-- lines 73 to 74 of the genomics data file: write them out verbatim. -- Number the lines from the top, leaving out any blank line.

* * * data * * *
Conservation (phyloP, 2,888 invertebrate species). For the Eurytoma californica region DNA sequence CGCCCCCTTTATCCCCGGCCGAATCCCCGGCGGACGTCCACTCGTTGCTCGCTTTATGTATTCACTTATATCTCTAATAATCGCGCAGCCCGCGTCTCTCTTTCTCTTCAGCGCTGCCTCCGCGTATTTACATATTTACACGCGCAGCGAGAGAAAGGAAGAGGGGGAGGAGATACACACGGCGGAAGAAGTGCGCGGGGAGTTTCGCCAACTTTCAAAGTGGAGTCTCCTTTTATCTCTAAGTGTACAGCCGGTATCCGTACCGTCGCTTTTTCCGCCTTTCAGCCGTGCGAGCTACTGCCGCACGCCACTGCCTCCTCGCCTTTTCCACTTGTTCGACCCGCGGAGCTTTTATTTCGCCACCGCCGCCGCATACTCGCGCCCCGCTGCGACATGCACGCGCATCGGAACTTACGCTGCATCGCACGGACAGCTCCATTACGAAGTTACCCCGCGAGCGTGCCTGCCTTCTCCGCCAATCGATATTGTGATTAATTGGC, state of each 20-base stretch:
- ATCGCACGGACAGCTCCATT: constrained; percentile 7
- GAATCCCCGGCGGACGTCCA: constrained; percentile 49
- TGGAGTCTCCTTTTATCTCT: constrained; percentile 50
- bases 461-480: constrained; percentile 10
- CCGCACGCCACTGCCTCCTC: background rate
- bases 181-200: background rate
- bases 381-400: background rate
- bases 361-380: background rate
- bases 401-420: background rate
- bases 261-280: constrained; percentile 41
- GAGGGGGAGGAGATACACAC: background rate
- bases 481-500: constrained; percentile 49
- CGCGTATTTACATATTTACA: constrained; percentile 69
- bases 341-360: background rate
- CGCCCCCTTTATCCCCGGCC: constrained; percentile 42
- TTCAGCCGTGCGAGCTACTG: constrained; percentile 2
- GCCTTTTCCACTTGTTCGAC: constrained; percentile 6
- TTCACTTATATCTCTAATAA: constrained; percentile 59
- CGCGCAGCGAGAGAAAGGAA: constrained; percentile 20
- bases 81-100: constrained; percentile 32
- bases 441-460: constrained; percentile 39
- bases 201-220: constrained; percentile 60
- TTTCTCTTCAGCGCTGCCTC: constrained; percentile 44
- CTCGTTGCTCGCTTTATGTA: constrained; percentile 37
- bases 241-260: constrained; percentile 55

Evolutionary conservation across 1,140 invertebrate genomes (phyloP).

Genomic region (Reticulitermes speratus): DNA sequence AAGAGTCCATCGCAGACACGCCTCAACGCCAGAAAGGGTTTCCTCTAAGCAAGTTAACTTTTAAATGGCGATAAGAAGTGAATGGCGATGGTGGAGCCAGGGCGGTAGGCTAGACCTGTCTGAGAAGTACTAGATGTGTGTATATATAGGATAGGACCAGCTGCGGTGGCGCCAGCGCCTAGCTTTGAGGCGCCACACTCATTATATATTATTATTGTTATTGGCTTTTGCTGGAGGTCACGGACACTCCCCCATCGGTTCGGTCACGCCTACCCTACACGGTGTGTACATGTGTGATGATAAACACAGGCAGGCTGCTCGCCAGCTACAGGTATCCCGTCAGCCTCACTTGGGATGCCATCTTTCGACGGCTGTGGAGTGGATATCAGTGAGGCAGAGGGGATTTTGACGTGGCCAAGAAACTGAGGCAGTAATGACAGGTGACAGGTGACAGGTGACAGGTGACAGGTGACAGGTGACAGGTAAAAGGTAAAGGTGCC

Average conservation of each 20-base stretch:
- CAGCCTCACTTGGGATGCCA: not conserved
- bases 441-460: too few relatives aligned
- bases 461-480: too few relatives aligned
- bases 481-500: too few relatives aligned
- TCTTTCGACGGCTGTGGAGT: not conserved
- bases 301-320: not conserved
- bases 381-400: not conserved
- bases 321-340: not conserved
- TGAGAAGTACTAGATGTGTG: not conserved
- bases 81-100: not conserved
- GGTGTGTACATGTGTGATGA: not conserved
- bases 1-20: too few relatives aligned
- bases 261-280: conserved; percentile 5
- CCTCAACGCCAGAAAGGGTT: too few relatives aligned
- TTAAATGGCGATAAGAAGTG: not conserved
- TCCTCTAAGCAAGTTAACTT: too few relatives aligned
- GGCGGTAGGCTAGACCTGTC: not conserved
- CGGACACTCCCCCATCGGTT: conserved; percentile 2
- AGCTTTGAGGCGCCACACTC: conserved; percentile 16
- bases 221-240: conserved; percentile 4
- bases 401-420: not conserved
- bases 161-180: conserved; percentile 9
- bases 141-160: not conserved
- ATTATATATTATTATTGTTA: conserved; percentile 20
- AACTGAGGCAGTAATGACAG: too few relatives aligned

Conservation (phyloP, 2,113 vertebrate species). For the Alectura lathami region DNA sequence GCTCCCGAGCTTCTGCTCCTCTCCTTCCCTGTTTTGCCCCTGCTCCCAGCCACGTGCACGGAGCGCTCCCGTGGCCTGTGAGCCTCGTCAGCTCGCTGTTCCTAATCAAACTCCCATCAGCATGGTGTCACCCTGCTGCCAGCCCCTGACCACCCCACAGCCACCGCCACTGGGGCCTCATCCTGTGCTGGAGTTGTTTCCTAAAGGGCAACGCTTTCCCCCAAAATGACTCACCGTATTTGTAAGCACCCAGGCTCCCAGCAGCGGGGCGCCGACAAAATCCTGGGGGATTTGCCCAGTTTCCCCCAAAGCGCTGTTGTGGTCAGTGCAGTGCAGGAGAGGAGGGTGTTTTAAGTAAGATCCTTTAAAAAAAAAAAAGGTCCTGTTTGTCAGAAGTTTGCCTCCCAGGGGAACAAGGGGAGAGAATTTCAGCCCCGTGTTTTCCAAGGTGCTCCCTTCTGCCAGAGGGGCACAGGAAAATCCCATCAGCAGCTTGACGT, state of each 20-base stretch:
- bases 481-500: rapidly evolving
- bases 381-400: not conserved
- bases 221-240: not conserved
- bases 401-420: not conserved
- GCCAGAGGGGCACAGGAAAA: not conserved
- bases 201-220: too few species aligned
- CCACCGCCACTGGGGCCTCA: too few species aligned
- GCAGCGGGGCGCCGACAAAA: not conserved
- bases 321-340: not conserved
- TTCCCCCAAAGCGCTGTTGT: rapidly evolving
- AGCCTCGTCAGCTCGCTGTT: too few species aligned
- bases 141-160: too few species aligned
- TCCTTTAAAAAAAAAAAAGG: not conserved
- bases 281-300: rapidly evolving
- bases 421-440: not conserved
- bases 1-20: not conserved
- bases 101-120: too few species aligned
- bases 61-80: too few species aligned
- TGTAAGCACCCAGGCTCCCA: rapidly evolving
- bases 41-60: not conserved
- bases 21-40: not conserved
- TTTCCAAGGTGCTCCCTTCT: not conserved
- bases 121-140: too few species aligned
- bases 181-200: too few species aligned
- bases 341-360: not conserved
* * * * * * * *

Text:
- bases 61-80: too few species aligned
- TGTAAGCACCCAGGCTCCCA: rapidly evolving